Adapted from David Harrower’s prize-winning play Blackbird, Rooney Mara and Ben Mendelsohn star in this brilliant and unsettling exploration of a dark and deeply destructive relationship.
Dir Benedict Andrews
Prod Jean Doumanian, Patrick Daly, Maya Amsellem
Scr David Harrower
With Rooney Mara, Ben Mendelsohn, Riz Ahmed
Sales WestEnd Films
These members of the filmmaking team are expected to attend the festival:
Benedict Andrews, Director; Kathleen Crawford, Casting Director; Patrick Daly, Producer; Jean Doumanian, Producer; Nick Fenton, Editor; Tara Fitzgerald, Cast; David Harrower, Screenwriter; Tobias Menzies, Cast; Steven Noble, Costume Designer; Ruby Stokes, Cast
See the full list of visiting festival guests. Please note that we can't guarantee guest attendance at any particular screening.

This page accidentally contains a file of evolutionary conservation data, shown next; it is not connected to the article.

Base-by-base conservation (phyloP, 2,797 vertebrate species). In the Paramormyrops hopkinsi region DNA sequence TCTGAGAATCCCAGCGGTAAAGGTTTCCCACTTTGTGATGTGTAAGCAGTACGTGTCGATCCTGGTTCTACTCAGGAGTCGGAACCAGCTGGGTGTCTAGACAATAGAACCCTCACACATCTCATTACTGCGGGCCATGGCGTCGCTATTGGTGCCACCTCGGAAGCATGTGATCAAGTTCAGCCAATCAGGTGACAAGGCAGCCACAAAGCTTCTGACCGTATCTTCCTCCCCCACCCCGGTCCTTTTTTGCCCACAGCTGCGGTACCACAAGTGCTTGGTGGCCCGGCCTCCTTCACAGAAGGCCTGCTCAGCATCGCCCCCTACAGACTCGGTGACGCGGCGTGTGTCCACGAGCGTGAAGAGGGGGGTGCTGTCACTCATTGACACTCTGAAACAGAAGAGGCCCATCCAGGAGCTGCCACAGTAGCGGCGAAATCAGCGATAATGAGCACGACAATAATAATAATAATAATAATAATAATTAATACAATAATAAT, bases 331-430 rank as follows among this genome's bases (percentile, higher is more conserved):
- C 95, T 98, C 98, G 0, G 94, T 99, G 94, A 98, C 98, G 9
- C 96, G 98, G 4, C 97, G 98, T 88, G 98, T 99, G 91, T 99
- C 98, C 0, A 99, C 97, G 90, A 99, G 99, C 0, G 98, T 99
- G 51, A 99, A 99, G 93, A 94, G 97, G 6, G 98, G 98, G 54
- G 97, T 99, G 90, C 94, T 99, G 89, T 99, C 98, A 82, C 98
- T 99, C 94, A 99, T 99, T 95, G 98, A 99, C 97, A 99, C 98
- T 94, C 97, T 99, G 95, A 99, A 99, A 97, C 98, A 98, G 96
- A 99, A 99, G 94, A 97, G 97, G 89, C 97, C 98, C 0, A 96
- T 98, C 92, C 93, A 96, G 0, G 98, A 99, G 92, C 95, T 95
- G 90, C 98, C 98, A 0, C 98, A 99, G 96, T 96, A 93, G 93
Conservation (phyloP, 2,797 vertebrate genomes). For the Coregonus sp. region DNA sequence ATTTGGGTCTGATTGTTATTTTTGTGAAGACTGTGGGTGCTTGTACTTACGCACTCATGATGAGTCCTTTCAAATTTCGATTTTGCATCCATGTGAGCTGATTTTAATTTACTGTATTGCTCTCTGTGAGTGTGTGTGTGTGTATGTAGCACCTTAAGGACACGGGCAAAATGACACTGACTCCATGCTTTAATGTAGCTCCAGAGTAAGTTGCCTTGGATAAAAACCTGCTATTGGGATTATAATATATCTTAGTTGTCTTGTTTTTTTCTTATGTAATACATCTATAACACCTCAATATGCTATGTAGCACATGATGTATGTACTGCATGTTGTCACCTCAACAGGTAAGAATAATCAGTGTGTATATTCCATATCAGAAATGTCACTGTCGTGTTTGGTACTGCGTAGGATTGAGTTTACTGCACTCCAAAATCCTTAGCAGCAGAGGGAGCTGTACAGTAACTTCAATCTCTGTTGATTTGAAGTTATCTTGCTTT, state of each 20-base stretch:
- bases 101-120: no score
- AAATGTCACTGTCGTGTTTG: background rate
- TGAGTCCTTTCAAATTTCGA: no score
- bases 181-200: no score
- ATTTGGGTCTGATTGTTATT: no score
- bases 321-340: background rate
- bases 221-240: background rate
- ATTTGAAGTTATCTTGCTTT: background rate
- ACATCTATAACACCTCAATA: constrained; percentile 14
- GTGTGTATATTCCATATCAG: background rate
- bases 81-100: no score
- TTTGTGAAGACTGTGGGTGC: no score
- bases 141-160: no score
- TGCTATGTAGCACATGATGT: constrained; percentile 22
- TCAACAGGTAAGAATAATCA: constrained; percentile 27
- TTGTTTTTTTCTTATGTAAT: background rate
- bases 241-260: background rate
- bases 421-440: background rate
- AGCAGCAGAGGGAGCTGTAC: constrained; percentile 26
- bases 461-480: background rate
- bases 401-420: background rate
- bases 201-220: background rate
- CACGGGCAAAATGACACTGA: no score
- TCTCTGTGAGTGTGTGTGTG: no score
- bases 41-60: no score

The less said, the better when it comes to the basic plot points in Australian theatre director Benedict Andrews’ remarkable cinematic debut Una, based on David Harrower’s Blackbird (the Scottish playwright here adapts his own work). So here goes: with deeply unresolved questions about her past, Una (Rooney Mara) travels to another city, turning up unannounced at Ray’s (Ben Mendelsohn) work and dredging up a decade-old experience that he thought he’d left behind. Mendelsohn and Mara are exceptional as the troubled and troubling Ray and Una, and Riz Ahmed makes for a perfect foil as the innocent Scott. The film interrogates the psychology of abuse with precision, intelligence and restraint; taking on a disturbing subject, Harrower and Andrews expertly shift us through an enormous range of intellectual and emotional positions. This is filmmaking artistry of the highest order, from writing and performances to the unsettling, moody score from Jed Kurzel (Macbeth, Snowtown). The brilliance of Andrews’ overall achievement is crystallised in a breath-taking opening sequence, a masterclass in cinematic exposition, which ends with Una staring defiantly at the camera while PJ Harvey screams “I lost my heart / Under the bridge / To that little girl”. It’s a moment of hard-hitting power, pure cinema, and as literal and painful as a punch in the face.